Human Rights First tackles the question of how to actually End Endless War

Introduction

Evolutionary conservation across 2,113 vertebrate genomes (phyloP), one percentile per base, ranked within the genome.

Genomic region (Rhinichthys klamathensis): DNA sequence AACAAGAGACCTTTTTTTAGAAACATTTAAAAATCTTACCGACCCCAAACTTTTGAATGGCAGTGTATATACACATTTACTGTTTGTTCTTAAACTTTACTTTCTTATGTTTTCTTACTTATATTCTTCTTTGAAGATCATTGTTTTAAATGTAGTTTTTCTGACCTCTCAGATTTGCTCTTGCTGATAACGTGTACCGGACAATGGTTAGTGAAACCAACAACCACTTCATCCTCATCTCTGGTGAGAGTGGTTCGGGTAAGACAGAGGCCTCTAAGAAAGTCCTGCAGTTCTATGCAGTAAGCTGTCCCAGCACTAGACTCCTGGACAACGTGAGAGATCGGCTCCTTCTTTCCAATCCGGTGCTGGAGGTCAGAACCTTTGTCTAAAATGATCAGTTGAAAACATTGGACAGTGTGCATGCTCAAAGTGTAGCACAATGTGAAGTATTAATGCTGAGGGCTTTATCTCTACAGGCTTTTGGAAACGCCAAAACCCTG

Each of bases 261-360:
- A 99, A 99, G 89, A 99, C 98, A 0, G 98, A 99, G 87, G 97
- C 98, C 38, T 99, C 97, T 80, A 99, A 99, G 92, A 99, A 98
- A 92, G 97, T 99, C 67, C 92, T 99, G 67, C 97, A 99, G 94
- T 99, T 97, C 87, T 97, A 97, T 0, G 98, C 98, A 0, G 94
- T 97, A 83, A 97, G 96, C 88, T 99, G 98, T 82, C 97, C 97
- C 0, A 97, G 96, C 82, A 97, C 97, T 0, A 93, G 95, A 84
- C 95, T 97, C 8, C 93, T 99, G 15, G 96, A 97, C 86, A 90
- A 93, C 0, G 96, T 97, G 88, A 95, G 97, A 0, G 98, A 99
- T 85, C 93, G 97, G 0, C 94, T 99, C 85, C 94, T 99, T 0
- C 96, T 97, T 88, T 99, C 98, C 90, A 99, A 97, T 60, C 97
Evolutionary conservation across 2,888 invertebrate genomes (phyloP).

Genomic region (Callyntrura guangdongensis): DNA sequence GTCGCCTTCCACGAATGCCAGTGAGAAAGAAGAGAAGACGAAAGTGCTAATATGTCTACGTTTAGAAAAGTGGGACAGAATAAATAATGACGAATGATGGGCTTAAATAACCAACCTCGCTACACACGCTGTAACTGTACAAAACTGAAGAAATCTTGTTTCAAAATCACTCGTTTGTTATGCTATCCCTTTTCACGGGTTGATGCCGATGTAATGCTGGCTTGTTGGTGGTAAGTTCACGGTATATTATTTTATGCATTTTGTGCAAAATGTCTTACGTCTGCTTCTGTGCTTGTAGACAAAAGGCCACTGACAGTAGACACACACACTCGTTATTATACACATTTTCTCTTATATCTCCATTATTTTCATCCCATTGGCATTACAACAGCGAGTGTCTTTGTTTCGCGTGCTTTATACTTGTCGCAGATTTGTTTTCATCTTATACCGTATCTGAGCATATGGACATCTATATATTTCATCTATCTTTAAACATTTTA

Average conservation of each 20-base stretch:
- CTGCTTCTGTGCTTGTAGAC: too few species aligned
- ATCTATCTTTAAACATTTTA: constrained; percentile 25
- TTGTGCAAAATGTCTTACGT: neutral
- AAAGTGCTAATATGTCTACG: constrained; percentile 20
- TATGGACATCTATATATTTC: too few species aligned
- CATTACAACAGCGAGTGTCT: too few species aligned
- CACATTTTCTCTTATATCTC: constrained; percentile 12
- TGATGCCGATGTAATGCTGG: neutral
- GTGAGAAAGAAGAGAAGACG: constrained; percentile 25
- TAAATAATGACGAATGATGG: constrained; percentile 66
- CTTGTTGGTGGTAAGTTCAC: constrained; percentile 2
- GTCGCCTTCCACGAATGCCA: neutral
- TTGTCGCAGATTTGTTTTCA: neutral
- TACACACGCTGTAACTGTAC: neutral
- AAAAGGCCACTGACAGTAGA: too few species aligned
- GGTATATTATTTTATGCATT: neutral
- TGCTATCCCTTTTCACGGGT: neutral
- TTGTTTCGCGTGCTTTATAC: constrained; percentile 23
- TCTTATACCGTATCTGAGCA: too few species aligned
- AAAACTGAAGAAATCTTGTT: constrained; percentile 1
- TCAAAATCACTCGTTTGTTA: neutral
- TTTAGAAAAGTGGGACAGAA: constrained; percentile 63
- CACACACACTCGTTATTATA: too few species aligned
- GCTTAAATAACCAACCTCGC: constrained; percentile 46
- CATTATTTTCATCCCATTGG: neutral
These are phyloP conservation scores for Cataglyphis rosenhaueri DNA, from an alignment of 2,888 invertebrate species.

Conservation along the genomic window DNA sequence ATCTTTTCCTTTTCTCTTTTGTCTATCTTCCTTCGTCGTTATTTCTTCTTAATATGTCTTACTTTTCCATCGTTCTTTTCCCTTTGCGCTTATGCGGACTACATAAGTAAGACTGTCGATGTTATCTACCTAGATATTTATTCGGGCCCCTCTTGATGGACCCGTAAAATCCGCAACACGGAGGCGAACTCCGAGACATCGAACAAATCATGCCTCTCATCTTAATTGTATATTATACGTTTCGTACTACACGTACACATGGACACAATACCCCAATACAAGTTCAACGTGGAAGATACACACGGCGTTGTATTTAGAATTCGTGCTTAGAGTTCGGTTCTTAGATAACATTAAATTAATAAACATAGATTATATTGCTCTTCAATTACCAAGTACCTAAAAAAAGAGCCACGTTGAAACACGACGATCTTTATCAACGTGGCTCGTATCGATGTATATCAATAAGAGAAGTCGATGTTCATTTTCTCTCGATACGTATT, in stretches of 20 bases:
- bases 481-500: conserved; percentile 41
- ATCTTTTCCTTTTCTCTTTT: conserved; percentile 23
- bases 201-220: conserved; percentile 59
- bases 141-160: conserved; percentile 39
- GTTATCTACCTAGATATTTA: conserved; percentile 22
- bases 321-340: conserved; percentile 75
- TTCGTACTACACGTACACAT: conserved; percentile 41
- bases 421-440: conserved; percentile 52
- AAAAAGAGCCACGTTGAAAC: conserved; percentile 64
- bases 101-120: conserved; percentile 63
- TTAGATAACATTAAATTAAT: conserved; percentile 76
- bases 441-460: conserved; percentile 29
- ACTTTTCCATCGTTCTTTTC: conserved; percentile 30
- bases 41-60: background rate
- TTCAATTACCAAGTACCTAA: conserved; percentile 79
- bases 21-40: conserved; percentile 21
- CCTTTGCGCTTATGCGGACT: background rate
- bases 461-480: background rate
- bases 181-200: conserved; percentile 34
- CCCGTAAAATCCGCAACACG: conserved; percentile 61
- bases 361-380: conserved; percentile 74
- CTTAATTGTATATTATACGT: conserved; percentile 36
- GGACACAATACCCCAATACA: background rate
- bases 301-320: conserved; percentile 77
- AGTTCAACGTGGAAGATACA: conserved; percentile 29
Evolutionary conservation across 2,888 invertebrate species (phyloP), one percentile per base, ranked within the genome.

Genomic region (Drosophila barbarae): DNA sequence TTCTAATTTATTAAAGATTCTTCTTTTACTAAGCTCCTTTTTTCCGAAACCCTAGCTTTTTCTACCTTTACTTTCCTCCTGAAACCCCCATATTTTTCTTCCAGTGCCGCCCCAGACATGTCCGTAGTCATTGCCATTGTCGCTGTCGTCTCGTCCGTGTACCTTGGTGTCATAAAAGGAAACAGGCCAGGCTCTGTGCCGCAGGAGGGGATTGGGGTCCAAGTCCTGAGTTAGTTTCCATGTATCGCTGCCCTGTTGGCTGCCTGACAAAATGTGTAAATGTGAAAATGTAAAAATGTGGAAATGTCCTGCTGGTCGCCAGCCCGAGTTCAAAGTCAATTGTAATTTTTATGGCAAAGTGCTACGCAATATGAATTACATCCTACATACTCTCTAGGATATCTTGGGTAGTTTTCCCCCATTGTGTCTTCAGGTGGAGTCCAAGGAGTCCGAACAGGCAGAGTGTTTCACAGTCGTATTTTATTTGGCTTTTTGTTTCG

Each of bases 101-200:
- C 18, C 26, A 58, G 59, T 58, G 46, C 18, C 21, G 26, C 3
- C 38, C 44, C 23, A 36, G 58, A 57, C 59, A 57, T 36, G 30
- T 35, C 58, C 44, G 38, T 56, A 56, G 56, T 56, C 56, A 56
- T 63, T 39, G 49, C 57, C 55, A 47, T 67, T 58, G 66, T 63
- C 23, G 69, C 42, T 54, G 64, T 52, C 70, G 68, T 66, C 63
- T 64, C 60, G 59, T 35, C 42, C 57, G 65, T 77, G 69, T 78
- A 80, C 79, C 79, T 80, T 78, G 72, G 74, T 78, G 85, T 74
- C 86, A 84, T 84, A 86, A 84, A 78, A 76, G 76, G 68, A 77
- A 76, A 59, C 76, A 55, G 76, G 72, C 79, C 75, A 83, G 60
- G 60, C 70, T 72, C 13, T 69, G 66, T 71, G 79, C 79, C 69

For nearly 20 years, successive administrations have adopted a costly war-based approach to counterterrorism with no clear endgame in sight. This shortsighted strategy has led to egregious human rights violations; damaged the rule of law, international cooperation, and the reputation of the United States; set a dangerous precedent for other nations; fueled conflicts and massive human displacement; contributed to militarized and violent approaches to domestic policing; diverted limited resources from more effective approaches and other national priorities; and, most consequentially, destroyed hundreds of thousands of lives. The American people have rightly grown skeptical of the war-centered approach of the last two decades, and the presidential candidates for both parties have promised to end America’s so-called “endless wars,” beginning with drawing down forces in places like Afghanistan and Iraq. Yet the problem of endless war goes well beyond the multigenerational conflicts in Afghanistan and Iraq. It also includes the United States’ counterproductive approach to global counterterrorism, in which it has applied wartime rules for the use of lethal force, detention, and prosecutions far beyond the traditional boundaries for which those exceptional rules were designed.4 Continuing down the path of endless war is not only harmful and unpopular with the American people, it is also unnecessary. The United States maintains a robust array of diplomatic, law enforcement, intelligence, development, and other resources to mitigate security concerns abroad and at home, including those stemming from the threat of terrorism. The United States need not, therefore, remain locked in the harmful, counterproductive, and costly state that has defined the post-9/11 era to date. With a growing recognition of other pressing global challenges—from the devastation of climate change to great power competition—the next presidential administration and Congress have a renewed opportunity and responsibility to place counterterrorism policy on a sustainable course, while shifting resources and attention toward the most pressing challenges of the future. What follows are recommendations for setting the nation on this new course.

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